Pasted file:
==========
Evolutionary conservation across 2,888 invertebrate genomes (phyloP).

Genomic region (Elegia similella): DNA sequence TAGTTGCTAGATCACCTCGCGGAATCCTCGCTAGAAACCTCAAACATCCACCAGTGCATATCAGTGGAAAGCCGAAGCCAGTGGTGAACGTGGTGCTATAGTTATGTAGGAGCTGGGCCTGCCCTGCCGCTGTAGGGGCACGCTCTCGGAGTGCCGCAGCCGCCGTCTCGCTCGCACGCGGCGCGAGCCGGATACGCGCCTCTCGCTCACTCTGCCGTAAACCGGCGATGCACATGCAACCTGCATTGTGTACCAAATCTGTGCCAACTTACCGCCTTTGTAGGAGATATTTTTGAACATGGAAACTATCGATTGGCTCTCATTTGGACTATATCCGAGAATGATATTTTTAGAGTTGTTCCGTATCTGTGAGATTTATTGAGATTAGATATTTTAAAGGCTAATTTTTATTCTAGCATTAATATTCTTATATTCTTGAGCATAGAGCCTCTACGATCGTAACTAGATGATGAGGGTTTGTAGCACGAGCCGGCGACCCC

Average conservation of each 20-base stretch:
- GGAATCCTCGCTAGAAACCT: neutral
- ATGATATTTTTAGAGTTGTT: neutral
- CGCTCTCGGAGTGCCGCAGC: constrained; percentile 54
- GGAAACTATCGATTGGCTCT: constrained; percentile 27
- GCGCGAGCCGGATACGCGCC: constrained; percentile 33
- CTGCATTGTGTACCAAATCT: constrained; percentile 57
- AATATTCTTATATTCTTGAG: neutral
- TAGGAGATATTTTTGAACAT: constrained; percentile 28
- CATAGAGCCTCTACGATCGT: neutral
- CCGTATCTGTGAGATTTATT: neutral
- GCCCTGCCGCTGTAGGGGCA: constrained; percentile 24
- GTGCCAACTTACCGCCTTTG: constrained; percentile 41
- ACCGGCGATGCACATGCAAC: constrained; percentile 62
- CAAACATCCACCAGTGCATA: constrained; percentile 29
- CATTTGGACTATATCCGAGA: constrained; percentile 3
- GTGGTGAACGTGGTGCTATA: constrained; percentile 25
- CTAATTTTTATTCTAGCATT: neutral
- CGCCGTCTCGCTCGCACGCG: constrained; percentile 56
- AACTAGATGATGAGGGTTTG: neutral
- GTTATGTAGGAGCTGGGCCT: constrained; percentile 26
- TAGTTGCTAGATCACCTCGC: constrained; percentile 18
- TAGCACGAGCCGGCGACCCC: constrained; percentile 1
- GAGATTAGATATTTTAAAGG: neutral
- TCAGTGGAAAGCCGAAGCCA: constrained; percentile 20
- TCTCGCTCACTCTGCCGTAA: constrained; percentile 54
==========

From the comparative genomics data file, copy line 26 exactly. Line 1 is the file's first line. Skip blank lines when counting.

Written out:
- GAGATTAGATATTTTAAAGG: neutral